Definitely no bulge in the afternoon indicating house mothers with time after dropping the kids or a spike in the evening when those drunk gamblers needed more cash to fuel their vices. Perhaps an indication of the similarity in professions/lifestyle of the applicants? Or that many biases are just that without any data to provide supporting evidence. More food for thought.
For all intents and purposes, the make up of both sets of borrowers were similar in average salary earned. To be clear, these salaries were not verified by us so there may be inherent bias. Our view however is that all liars are the same and we assume that even if there is some ‘creative lift’, the effect will be consistent across both groups. Happy to discuss this assumption offline 🙂
So, apart from the group of 55 years and older where women appear to have ‘hammered’ more than men (we view this as an anomaly in the data and are investigating it), it seems like there isn’t much divergence. Delving deeper, we also tested for distribution across the salary bands and observed no discernible difference.
As a final check, we tested for bias in our approval process and found that the ratio of male to female application was the same in the approval rates.
Aha — something of interest!!!
The only area of significance divergence came in the looking at the geographic source of loans. For context, most of our marketing is done using Google Adwords and Facebook, with a focus on age and interests. So the divergence in distribution of loans across different regions is unexpected and subject to current research.
If anyone has any clues as to this, we would love to talk about it. For now, we are not making any assumptions, just looking for golden nuggets of insight!
So to the real heart of the beast — performance across the sexes. If we found that women were significantly less risky than men, then the pivot to just lending to women was about to happen. And the results were…..tadaaaaaaa:
So let’s start that we don’t know what to make of it. On the whole, women performed better but perhaps the jury is still out. We are getting some of the eggheads in the company to bring out their t-tables and calculate the significance of this result.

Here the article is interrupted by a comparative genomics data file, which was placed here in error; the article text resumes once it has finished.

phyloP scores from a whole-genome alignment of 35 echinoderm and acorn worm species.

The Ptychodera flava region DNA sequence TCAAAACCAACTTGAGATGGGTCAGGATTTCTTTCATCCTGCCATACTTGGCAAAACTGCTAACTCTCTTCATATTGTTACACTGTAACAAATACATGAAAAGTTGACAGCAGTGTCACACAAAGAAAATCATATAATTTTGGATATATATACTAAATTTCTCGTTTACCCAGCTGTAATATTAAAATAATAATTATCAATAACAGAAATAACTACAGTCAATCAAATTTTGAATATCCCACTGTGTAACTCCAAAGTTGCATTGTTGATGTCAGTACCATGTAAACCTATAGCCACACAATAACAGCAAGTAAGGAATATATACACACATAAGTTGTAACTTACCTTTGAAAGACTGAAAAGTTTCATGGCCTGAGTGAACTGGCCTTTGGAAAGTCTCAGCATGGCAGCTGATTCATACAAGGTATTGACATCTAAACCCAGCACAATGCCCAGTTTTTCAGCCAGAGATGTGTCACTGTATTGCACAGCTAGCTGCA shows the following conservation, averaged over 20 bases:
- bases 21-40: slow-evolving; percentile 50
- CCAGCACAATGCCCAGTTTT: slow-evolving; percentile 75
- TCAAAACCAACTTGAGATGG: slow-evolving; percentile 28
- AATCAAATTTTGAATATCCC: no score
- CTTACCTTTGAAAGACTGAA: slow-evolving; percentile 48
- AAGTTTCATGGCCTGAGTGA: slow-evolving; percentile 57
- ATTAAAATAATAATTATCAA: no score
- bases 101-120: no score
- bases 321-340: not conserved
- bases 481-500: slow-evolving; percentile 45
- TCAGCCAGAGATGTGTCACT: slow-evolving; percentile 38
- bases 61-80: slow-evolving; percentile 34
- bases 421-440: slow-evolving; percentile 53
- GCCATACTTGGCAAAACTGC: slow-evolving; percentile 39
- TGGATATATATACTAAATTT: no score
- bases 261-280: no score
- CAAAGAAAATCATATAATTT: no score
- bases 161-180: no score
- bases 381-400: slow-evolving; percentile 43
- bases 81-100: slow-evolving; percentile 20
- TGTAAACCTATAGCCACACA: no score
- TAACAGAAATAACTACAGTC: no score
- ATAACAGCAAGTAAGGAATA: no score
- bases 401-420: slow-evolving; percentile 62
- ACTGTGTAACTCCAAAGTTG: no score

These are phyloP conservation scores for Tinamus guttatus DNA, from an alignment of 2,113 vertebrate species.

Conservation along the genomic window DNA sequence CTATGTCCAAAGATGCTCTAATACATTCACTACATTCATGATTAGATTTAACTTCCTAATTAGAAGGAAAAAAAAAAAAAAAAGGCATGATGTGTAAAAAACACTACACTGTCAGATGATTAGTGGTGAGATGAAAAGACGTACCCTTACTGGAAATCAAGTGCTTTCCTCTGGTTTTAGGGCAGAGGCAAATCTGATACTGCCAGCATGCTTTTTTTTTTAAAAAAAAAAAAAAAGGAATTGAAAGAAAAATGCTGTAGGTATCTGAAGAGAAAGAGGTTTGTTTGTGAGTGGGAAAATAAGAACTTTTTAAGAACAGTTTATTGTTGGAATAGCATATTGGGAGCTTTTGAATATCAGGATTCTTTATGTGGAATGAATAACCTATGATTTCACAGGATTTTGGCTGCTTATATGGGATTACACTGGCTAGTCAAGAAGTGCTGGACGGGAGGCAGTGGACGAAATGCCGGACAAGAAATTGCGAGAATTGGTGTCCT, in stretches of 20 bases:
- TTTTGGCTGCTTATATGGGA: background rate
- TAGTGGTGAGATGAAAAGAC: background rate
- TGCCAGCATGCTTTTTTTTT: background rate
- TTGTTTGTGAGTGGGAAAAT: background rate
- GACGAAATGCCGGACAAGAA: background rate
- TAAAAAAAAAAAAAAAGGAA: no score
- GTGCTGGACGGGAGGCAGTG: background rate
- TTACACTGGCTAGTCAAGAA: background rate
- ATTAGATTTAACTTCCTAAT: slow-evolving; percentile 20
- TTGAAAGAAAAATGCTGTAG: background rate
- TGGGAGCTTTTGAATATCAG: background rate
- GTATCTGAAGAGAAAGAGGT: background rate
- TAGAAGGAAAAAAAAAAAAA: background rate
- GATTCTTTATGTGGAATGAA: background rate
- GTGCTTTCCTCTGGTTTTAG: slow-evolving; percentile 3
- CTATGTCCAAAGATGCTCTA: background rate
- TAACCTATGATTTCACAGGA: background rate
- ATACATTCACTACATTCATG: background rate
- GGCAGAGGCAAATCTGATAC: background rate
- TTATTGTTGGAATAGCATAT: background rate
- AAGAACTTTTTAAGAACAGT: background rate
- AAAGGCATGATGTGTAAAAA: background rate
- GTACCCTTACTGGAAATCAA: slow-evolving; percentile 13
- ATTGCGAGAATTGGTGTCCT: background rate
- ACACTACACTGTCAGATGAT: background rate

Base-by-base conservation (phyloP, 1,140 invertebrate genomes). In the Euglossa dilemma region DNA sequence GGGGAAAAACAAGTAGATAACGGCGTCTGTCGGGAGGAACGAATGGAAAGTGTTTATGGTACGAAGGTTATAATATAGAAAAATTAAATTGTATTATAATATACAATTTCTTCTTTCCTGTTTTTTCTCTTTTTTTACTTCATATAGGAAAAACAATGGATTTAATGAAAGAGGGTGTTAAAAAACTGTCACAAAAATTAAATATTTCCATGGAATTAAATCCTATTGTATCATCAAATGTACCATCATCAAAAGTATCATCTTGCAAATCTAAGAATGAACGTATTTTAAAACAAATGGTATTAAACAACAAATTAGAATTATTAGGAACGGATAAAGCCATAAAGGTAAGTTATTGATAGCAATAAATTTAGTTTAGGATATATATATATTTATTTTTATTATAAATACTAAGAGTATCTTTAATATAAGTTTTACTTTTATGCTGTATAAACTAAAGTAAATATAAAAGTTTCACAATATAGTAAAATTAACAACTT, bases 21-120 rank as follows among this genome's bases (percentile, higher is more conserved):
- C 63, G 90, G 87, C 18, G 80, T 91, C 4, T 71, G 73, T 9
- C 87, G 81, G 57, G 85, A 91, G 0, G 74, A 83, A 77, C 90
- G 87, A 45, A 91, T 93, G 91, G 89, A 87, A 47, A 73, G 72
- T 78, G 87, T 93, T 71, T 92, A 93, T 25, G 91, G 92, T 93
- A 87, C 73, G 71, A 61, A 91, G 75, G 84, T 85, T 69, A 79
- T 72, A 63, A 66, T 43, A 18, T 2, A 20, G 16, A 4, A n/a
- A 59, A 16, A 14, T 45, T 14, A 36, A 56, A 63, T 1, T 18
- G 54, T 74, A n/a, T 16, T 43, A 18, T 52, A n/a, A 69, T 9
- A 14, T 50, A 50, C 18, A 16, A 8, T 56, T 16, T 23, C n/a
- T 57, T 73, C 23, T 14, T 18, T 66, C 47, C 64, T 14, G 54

Conclusions and further work
So because it’s Friday and the bars are about to open, we are going to rush to some general conclusions that may be wrong and may not hold the test of time.
- We believe that there may be some truth in the stereotype of women being more credit averse. Application behaviour between the two groups were similar across salary bands, time and day of application etc with the key difference being the penetration in their respective ‘banked’ populations
- We do not believe that there is sufficient evidence that there is lower credit risk in lending to women. More work needs to be done on this but on the face of it, both groups showed equal likelihood to pay (or not — that is the question)
- For the socio-economists, the differences in application trends across the different regions may or may not be supporting evidence of long-held beliefs regarding literacy levels, internet penetration, and economic empowerment, to name but a few.
- Finally, the big take away for us is that more work needs to be done in understanding the imbalance in loans between the sexes. All the developers at Paylater are male (female developers please get in touch — we need you) and we don’t discount the possibility of inadvertent design bias. We don’t know but, lately, we have become convinced of the need for sustained customer research which is a big hole in our armory. Proponents of Human-Centered-Design (HCD) we love you and want to get in touch.
These are our views and we guarantee it will change in short time. But we want to start the discussion as to how credit can reveal data and impact lives. Please get in touch either with ideas, money or customers.
Till next time.